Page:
4.2 – Incorporated Town of Massanutten Roads
Massanutten Village consists of roughly twenty-six (26) miles (fifty-two  lane miles) of roads which are privately owned and maintained by MPOA. These roads could be legally transferred (by the MPOA Board of Directors) to an incorporated town of Massanutten for maintenance. Massanutten Village (West) has an additional road, Del Webb Drive from the Massanutten Mountain Overlook to Happy Valley Road, which is privately owned by Great Eastern Resorts (GER) and not regularly maintained having fallen into a state such that it requires major improvements before it could support regular use. It is not likely that this road would be transferred to an incorporated town of Massanutten for maintenance until it undergoes necessary improvements.
There are roughly twelve (12) lane miles of roads in the Woodstone Meadows, Village Festival and Massanutten Station areas which are currently owned and maintained by VA Department of Transportation (VDOT). This lane mileage includes Route 644 (Resort Drive) plus the hard surfaced parts of Route 646 (Bloomer Springs Road) and Route 645 (Michael Lane) as well as roads in the Woodstone Meadows Property Owners Association. All of these roads could be legally transferred to an incorporated town of Massanutten for maintenance. However, it should be noted that there are many portions of Woodstone Meadows, Village Festival and Massanutten Station which are currently under or will be under development and the associated roads would not be transferred to an incorporated town of Massanutten for maintenance until the development projects are completed.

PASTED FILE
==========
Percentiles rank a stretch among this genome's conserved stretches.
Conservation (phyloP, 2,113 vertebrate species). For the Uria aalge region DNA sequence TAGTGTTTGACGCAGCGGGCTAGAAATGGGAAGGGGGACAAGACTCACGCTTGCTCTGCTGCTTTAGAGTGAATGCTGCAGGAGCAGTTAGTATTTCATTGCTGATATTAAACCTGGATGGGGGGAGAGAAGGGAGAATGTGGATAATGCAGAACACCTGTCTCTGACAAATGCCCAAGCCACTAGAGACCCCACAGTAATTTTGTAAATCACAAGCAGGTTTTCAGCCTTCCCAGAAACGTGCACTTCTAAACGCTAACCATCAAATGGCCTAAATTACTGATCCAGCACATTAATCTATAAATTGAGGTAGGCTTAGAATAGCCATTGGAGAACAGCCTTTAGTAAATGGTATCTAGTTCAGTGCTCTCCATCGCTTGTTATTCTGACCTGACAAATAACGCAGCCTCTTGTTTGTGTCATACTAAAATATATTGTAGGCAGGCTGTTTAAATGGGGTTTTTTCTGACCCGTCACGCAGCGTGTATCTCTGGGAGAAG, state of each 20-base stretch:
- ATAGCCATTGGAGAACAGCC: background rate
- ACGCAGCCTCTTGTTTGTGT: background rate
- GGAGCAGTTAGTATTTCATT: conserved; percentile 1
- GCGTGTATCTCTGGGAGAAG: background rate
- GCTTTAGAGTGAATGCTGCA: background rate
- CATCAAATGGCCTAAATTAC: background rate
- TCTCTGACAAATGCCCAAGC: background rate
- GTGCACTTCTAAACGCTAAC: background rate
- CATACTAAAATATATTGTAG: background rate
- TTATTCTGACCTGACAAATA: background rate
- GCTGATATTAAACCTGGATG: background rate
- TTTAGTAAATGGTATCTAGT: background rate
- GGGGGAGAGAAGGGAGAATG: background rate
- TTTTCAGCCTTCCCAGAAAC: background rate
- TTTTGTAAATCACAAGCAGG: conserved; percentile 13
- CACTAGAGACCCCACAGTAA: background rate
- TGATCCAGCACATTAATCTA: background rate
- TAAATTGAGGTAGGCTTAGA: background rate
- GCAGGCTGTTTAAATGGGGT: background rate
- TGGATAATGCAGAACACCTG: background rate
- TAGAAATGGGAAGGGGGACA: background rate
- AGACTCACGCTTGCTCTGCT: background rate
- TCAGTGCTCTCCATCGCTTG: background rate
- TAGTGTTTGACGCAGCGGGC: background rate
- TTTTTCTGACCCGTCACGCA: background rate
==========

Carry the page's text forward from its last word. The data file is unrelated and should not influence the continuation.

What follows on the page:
Therefore, an incorporated town of Massanutten could have from the outset a total of roughly sixty-four (64) lane miles in a system of town maintained roads. A map of all roads in an incorporated town of Massanutten is shown below. It was determined that town streets and collectors would likely require resurfacing every 20 years, Route 644 (Resort Drive) from Route 33 to the Woodstone Meadows Driving Range would likely require resurfacing every 10 years, and Massanutten Drive would likely require resurfacing every 5 years, unless such time it is widened to accommodate the heavier traffic load. Given this resurfacing schedule and the current cost of asphalt, the cost of resurfacing all town roads every 20 years would be roughly $4.5 million or an annualized cost of roughly $300,000. It is important to note that one way for an incorporated town to regularly conduct resurfacing of its roads can be to acquire municipal bonds repaid at this annualized rate.
It should be also noted that if MPOA legally transferred its roads to an incorporated town of Massanutten for maintenance, it would no longer have a need for all of its road maintenance assets. MPOA could donate these maintenance assets to the incorporated town providing the town a good point of departure immediately after incorporation to continue providing MPOA property owners, all of whom would be within the incorporated town limits, with the outstanding road maintenance they have enjoyed over the last thirty-five (35) years.